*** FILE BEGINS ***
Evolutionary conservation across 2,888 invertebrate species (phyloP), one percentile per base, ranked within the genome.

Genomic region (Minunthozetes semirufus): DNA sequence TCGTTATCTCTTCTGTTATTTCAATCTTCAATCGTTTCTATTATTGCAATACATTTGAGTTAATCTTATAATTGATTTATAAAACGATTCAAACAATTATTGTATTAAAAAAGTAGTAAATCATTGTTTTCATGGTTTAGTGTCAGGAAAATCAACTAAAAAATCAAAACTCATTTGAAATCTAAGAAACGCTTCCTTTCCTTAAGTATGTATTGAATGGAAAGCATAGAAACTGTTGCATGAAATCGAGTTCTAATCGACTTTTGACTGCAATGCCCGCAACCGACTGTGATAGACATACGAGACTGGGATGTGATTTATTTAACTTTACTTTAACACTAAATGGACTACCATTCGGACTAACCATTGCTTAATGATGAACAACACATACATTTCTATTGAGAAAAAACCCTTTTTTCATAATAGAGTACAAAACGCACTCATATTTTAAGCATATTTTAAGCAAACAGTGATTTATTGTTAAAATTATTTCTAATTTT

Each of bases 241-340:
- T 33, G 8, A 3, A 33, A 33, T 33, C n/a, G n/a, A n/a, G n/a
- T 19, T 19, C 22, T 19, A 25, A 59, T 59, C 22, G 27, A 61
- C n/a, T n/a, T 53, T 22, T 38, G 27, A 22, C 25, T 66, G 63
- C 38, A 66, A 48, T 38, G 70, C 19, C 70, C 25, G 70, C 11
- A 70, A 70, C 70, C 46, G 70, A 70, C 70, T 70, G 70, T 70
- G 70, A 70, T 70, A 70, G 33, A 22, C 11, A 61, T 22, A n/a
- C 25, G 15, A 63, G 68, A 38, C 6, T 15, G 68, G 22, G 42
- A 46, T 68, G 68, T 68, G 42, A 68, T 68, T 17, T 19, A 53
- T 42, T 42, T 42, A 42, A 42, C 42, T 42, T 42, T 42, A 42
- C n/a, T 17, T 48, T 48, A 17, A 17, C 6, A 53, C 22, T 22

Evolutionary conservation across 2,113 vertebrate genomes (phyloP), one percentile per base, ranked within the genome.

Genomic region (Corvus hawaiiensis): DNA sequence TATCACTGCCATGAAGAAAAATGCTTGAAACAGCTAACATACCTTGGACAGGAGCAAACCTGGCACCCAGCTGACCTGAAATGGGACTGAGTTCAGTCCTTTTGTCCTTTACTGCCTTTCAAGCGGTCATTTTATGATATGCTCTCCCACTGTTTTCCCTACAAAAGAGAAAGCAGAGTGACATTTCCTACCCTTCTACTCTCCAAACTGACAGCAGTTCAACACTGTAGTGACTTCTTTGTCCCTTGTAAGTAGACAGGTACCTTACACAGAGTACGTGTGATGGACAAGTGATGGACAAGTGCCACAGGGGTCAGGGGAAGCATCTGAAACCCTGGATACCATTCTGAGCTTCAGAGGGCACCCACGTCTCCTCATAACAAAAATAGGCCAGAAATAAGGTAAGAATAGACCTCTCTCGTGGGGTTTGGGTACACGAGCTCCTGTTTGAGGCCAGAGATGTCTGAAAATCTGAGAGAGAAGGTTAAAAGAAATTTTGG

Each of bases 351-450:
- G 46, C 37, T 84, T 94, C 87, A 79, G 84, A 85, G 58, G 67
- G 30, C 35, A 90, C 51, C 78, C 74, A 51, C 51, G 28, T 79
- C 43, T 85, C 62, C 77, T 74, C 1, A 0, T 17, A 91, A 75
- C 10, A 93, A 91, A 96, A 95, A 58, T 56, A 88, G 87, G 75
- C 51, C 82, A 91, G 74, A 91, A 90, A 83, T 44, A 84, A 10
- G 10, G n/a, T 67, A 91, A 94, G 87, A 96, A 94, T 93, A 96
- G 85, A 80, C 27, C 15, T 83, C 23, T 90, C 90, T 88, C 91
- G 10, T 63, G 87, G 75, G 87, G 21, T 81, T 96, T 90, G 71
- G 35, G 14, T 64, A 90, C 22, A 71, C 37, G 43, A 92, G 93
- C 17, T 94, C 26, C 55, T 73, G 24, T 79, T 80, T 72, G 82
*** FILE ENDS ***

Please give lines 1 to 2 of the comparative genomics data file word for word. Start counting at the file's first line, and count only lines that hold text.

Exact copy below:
Evolutionary conservation across 2,888 invertebrate species (phyloP), one percentile per base, ranked within the genome.

Genomic region (Minunthozetes semirufus): DNA sequence TCGTTATCTCTTCTGTTATTTCAATCTTCAATCGTTTCTATTATTGCAATACATTTGAGTTAATCTTATAATTGATTTATAAAACGATTCAAACAATTATTGTATTAAAAAAGTAGTAAATCATTGTTTTCATGGTTTAGTGTCAGGAAAATCAACTAAAAAATCAAAACTCATTTGAAATCTAAGAAACGCTTCCTTTCCTTAAGTATGTATTGAATGGAAAGCATAGAAACTGTTGCATGAAATCGAGTTCTAATCGACTTTTGACTGCAATGCCCGCAACCGACTGTGATAGACATACGAGACTGGGATGTGATTTATTTAACTTTACTTTAACACTAAATGGACTACCATTCGGACTAACCATTGCTTAATGATGAACAACACATACATTTCTATTGAGAAAAAACCCTTTTTTCATAATAGAGTACAAAACGCACTCATATTTTAAGCATATTTTAAGCAAACAGTGATTTATTGTTAAAATTATTTCTAATTTT